My name is Meg Kent-Spark and I was lucky enough to lead an amazing team to Palampur in Northern India over November/December 2017.
We were participating in the ‘Himalaya Challenge’, which meant that before we did our volunteering time in the community, my fantastic team of 8 and I were thrown into a 5-day trek through the Himalayas. This was such a great way to start our 3-week trip as it was an excellent way for us to bond as a group. We got to know each other during 6km uphill climbs, trekking through snow, attempting to sleep in -4-degree nights in our tents and eating endless amounts of dhal. Soon we were in each other’s pockets and we knew this was going to be a trip of a life time!
Despite listening to the same music playlist on repeat all day, every day, our spirits were high whether it was dead silent, or we were all chatting excitedly about every topic under the sun. The trek, led by our brilliant guide, came to a close when we all signed up to paraglide an 800m decent from Bir down to the town of Billing. Needless to say, this was both an exhilarating and nerve-racking way to end our gruelling 5 days in the Himalayas!
Tired, smelly and nervous for the next stage in India, we headed back to our accommodation in Pamaplur, quickly did our washing and left it to hang on the balcony in the sun, and then we all hopped in taxis and embarked on a 40-minute drive to McLeod Ganj, a town within Dharamshala. Here we explored the markets for hours, walking up and down the streets looking at every stall on offer, bartering with the locals and taking in the unique culture of this breathtaking town. Every corner we turned there were both male and female Tibetan monks who were often going to or coming from the beautiful Dalai Lama Temple.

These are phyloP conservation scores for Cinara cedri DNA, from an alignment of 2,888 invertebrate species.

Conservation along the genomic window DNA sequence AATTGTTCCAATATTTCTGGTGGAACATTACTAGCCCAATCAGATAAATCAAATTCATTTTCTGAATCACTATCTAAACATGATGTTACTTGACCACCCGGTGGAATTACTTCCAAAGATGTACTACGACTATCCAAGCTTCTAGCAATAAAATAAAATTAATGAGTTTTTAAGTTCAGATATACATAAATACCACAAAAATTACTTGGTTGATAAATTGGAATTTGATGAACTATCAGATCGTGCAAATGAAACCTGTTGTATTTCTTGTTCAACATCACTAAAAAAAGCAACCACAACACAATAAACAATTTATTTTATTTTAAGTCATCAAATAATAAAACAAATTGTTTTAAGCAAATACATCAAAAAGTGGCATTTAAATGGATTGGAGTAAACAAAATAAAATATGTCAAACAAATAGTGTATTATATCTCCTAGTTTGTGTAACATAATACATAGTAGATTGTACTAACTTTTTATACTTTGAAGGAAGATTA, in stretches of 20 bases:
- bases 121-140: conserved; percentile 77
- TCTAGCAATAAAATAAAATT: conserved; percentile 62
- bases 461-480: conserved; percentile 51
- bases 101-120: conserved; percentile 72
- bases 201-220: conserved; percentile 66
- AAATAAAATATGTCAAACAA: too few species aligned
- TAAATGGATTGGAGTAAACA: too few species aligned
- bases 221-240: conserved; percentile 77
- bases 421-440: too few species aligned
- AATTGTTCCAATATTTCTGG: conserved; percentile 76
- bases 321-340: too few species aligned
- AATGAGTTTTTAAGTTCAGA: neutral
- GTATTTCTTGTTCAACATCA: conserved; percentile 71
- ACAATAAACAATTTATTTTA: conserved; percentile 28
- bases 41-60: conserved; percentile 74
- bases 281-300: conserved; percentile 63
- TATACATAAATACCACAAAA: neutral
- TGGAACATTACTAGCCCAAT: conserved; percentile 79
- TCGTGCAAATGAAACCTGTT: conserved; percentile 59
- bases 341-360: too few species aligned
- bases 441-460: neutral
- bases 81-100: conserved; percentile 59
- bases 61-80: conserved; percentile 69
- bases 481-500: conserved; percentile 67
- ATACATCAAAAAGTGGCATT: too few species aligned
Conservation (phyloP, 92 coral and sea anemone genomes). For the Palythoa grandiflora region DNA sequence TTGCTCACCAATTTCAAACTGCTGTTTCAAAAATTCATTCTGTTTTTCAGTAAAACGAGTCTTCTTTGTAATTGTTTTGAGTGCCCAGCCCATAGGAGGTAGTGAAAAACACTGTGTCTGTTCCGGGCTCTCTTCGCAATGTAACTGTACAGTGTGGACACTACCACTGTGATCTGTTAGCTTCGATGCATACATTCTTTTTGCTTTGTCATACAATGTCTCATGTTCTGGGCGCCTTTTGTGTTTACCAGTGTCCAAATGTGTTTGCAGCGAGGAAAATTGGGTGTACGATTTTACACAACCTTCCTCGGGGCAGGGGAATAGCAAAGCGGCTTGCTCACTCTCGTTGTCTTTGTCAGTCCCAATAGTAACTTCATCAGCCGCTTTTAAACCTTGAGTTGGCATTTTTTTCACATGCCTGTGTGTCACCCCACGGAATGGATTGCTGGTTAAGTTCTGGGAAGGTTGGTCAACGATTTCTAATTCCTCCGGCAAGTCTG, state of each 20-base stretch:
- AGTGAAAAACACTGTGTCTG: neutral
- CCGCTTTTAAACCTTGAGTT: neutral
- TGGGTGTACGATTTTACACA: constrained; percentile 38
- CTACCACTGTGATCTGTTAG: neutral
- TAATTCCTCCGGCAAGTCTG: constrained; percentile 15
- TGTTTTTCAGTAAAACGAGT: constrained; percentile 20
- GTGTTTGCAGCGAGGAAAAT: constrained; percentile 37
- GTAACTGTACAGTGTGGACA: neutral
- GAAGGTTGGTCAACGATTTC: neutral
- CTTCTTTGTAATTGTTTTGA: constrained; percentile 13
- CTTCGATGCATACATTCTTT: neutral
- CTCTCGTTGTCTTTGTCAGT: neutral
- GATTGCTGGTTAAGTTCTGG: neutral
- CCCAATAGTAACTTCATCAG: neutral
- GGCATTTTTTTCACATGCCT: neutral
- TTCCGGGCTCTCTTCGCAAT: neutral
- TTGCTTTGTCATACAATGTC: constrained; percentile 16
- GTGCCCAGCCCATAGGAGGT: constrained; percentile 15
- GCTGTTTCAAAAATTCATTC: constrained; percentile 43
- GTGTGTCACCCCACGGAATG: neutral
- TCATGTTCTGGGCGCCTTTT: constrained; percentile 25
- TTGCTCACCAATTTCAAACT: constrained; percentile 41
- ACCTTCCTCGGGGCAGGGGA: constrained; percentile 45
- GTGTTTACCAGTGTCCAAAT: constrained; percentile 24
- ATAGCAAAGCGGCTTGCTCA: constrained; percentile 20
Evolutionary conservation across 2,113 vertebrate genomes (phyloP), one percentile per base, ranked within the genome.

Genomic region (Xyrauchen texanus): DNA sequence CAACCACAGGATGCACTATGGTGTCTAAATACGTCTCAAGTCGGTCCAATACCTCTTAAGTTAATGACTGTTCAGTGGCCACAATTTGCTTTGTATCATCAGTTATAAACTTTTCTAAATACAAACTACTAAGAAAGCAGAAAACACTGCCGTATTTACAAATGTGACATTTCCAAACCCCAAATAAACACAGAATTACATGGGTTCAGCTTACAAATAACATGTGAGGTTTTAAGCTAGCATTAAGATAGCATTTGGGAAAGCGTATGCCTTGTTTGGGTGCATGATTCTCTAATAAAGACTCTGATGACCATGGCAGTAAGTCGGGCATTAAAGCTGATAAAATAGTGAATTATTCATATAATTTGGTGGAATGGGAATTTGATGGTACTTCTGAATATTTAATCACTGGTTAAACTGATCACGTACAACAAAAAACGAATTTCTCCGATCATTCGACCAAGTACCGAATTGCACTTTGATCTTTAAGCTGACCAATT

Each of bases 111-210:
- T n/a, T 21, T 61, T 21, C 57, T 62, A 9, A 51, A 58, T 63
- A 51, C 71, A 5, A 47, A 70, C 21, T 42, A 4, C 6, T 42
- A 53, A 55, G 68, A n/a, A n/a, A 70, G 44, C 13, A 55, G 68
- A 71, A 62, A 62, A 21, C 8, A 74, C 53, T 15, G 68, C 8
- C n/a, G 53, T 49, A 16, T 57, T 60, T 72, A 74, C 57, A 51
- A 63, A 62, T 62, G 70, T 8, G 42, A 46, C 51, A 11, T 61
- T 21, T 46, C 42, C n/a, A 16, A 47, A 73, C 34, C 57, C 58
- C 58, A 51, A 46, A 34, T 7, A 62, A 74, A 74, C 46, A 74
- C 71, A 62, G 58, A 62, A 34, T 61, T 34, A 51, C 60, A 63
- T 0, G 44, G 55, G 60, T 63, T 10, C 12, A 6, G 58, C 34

As quickly as the weekend started, it was over and Sunday night came round. We gathered and had a little talk about how we were all feeling; excited and equally nervous were the main answers. The next morning we were all buzzing with excitement, bag packed and lunch boxes in hand on what felt like our own first day of school! When we arrived the entire school was waiting. Lined in perfect rows, the students welcomed us and just like that we were ushered into our own row and were encouraged to join in with the daily morning assembly. The students and teachers included us each morning for the next 2 weeks, getting us to come up to the front and ask students questions. Each day we would relate it back to what we had been working on in our classes. Whether it be chanting ‘Aussi, aussi, aussi’ with their chirpy reply of ‘oi, oi, oi’, asking them what Australian animal hops around on 2 legs, or which country was better at cricket; Australia or India, we were astounded by their enthusiasm, day in day out.
After the first week of volunteering it was really special to see how the children became more relaxed as each day progressed. The students, no matter the year level were all motivated beyond belief. Copying down everything we wrote on the chalk board, and I mean everything – you could really tell how big it was that we were teaching in their school. As the first Challenges Abroad volunteer group to be at Green View School, neither we not the school knew what to expect, but both of us were really happy with the special outcome. Not only was it rewarding creating relationships with the students, but also with the teachers. It was insightful to hear about their different teaching areas, their families and where they lived, and they were eager to hear all about life in Australia.
The people that I shared this experience with definitely make it one to remember. We had an array of skills, and each member brought a different experience for each student. We had our footy master Steph, who taught the kids AFL skills, which they took to very quickly. Mitch, our parachute expert, Joy, who let’s face it was every student’s favourite (sorry guys, but I’m sure you’ll agree) as she somehow at the end of the day either on our way home or at our nightly team debriefs would present some sort of gift a student had given her. Rebecca, who was amazing to watch in the classroom and was almost daily mistaken for Joy – which sometimes worked in her favour! Nikeisha, whose patience and motivation with the students was admirable. Morgan, who was really dedicated to make sure all the kids were engaging in the classes and benefiting in some way. And finally, Sophie, who fresh out of year 12 dove head first into a challenge that she truly flourished in. This group took volunteering to the next level and I have made friendships that I hope will last a lifetime.
Whether it be going to a local wedding during our lunch break, eating samosas with the teachers or playing in the yard with the kids throughout the day, volunteering at Green View School brought was its own unique experience – one I will forever remember and be grateful for.